As I scrambled to leave our apartment this past Sunday, all dolled up and saddled with a gurney of supplies, I turned the wrong way and my box of champagne glasses tumbled to the concrete. The splintered sound of twelve flutes shattering to an unusable mess sent me into a fit filled with major expletives that reverberated through the hallways of my apartment building. Amid stares from a passing neighbor, I picked up the noisy box of clinking shards; I didn’t do the work to smile and hide my anger like I usually do. Screw that. NOT covering, not hiding. NOT happy. So, I grumbled and kept cursing and kept pulling my weight. I really wanted to cry, but that wasn’t worth the sacrifice (or time) of re-gluing my eyelashes. I wanted to cry at the absurdity of having saved and carted those champagne glasses for ten years to have them break in such a stupid way. I also wanted to wail really loudly because WHO can drink champagne from a f*cking pink cardboard cup? NOT my girls, not on my watch. Not me. Not cuuuuute! I wanted to whimper sorrily because my boyfriend had offered to help me with all the shit before he had to leave (for football); he had warned me about being able to handle it all … but I’d waved him off, saying I could. (Grrrr.)

By the time I got to the elevator, I had pulled myself together. Somewhat. In my deep breaths, I found clarity. I remembered Prague. BYOB isn’t exactly about the vessel from which we drink. It helps a helluva lot because the women deserve it, but it ain’t about that vessel. It’s about so much more. As is life, right? We tend to have what we need to succeed; it’s when we add so many expectations to the heap of what’s already going on that we crash and burn. Not necessary. As I shoved everything into the elevator with the poise of my new maturity, I resolved myself into accepting that the girls would just have to drink out of the cardboard cups and all would be … “fine”.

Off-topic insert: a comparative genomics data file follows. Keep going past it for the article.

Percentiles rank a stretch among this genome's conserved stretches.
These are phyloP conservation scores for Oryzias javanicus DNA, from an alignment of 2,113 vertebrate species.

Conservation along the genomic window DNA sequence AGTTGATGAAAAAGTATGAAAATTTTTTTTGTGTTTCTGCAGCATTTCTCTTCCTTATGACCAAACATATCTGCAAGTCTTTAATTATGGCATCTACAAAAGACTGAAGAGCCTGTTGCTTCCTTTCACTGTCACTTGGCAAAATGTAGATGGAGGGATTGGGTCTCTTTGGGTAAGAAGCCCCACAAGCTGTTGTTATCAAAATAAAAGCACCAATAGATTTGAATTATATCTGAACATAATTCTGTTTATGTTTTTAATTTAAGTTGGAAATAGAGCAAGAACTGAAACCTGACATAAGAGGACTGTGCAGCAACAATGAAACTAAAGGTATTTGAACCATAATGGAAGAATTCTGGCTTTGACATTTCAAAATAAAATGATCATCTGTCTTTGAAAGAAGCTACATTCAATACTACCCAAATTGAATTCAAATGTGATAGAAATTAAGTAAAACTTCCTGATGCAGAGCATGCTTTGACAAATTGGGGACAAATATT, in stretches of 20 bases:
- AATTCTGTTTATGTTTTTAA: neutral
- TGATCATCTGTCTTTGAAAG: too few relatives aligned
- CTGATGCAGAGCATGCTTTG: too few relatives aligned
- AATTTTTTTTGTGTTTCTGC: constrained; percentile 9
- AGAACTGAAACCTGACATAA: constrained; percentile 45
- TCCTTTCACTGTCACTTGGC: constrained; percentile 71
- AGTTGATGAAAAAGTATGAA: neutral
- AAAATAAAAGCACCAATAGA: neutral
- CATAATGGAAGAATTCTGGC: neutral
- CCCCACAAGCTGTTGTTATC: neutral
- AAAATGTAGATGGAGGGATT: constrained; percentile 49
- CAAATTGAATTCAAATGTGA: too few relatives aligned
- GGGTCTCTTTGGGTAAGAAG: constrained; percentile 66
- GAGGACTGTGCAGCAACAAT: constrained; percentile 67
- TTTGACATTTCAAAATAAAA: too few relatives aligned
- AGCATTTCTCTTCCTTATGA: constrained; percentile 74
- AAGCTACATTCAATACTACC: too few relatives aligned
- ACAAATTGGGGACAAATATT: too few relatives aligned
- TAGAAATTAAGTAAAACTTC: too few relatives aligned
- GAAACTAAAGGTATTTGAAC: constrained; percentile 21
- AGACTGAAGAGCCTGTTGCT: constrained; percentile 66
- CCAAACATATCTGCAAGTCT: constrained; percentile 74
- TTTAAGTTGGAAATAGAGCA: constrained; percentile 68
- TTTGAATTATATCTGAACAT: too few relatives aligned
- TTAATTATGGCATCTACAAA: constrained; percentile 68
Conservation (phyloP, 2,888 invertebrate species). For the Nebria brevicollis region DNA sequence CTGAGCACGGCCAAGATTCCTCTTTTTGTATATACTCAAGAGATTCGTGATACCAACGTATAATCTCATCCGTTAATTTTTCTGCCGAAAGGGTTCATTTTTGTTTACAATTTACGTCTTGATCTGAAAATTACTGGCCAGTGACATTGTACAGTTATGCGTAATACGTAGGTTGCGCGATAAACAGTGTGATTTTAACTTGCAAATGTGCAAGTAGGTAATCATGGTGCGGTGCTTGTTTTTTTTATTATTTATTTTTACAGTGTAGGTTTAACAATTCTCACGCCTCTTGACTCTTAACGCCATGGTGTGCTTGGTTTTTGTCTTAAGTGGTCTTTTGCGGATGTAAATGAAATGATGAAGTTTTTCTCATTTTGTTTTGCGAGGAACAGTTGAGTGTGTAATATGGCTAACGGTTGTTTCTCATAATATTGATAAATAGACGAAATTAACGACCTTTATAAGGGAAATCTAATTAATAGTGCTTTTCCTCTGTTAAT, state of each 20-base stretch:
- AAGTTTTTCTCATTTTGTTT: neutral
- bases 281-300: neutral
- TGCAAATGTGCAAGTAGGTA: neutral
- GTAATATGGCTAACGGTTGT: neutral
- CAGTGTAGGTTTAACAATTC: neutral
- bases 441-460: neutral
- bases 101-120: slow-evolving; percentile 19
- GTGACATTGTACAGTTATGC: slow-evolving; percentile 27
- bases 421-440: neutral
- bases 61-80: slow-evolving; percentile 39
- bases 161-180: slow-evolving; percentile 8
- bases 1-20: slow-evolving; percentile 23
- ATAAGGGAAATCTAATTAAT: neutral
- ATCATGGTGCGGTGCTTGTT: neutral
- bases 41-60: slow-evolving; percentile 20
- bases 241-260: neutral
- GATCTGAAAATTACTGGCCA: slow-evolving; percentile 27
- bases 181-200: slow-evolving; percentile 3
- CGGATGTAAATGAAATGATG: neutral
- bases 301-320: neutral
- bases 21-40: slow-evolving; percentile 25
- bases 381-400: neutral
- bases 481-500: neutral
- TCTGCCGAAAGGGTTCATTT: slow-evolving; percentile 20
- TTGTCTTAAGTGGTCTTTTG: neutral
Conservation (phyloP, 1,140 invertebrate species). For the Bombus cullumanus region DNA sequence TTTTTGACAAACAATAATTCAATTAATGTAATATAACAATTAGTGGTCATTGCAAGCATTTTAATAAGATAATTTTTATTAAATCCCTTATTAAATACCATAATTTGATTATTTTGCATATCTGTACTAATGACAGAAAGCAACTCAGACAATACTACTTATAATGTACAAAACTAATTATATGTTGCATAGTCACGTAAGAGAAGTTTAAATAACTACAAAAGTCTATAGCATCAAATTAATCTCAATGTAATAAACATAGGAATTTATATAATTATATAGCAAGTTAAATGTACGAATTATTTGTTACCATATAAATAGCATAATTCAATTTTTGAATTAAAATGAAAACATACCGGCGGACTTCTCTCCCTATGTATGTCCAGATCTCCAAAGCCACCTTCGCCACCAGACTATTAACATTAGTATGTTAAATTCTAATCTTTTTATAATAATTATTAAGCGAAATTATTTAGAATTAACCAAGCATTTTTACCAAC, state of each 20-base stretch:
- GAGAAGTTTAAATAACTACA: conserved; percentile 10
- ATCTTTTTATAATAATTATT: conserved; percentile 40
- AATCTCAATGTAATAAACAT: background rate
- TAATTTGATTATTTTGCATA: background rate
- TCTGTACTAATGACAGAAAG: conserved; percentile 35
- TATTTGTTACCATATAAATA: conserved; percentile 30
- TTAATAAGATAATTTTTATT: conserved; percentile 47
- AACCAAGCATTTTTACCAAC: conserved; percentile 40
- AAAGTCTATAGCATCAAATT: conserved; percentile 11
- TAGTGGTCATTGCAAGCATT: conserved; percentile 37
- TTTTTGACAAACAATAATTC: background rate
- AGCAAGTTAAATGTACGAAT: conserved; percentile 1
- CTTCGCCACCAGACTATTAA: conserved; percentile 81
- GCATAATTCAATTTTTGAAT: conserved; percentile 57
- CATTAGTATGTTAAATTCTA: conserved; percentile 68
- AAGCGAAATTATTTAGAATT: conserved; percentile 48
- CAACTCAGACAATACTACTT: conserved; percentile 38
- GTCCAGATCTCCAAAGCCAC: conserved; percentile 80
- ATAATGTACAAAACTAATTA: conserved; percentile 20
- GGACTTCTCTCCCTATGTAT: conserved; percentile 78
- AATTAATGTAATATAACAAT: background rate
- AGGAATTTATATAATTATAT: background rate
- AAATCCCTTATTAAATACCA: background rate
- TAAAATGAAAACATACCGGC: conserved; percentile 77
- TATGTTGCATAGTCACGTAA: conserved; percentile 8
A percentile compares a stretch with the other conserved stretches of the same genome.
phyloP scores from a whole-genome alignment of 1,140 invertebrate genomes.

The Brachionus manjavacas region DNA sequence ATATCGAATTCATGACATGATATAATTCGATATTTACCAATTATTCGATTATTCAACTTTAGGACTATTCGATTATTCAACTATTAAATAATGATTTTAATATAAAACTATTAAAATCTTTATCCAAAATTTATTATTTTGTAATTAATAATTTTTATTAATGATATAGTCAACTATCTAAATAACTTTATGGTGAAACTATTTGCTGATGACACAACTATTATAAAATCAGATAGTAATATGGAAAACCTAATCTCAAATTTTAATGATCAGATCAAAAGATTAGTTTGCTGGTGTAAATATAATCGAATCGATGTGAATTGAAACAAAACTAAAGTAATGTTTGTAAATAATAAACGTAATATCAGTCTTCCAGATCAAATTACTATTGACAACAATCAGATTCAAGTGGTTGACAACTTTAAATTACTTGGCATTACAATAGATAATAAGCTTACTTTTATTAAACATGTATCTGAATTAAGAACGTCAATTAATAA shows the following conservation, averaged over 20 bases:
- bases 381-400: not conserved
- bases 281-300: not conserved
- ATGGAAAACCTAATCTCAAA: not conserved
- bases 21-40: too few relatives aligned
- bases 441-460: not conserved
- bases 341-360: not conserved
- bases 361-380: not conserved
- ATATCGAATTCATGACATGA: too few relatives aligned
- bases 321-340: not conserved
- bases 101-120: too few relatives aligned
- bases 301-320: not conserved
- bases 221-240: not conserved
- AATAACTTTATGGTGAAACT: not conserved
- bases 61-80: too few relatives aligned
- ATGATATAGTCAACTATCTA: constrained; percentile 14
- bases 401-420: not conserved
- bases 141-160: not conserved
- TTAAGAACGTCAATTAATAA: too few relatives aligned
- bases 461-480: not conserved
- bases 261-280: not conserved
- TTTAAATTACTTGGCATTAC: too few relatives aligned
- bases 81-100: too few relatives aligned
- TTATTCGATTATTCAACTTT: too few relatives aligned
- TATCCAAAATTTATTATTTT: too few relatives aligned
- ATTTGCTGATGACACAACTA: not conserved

Hot, flustered, excited and pumped, I arrived at my new swanky venue to the wide, expectant eyes of my brand new and waiting assistants. In a frazzled mess of instructions, I blurted out that I had lost the champagne glasses and that we’d have to improvise. One of them, young yet wise, who goes by @learnfromabird on Instagram, looked at me calmly, sharing her zen. She explained that she lived in the neighborhood downtown. Knew the shops (obchody). With finger raised, she said, “I got you.” And within 20 minutes, while @__________sin and I continued to set up, Bird was back with more champagne glasses and all was right with the world.

The beauty of BYOB is that women come together. And not for nothin’. Showing up to something where you have no idea what’s going to happen, is brave. Showing up again, and going deeper within that environment that is asking you to do some self-work, is even more brave. Showing up one more time as a woman who knows she has something to share that will benefit another is super enlightening.

The funny thing is, we do this all the time. Showing up to the job. Going on an interview. Going to a parent-teacher meeting. Going on a date. Presenting at a meeting. Going to brunch with girlfriends. Waking up for another day with yourself. Showing up with no champagne glasses. We do it all the time. BYOB shows us another way to do it. I’m so grateful I’ve been shown and continue to show the way.


BYOB January 2019 #LA | Photo by Landi Maduro





*I’ve been schooled by my boyfriend that I’m usually serving sparking wine, not Champagne. ‘Cause, you know, there’s a difference. #bubbles. Pffft 




When Opportunity Struts

We’ve entered a new year and with that comes that age-old sense of excitement, fear and anxiety. What also comes is opportunity. And that’s a very good thing.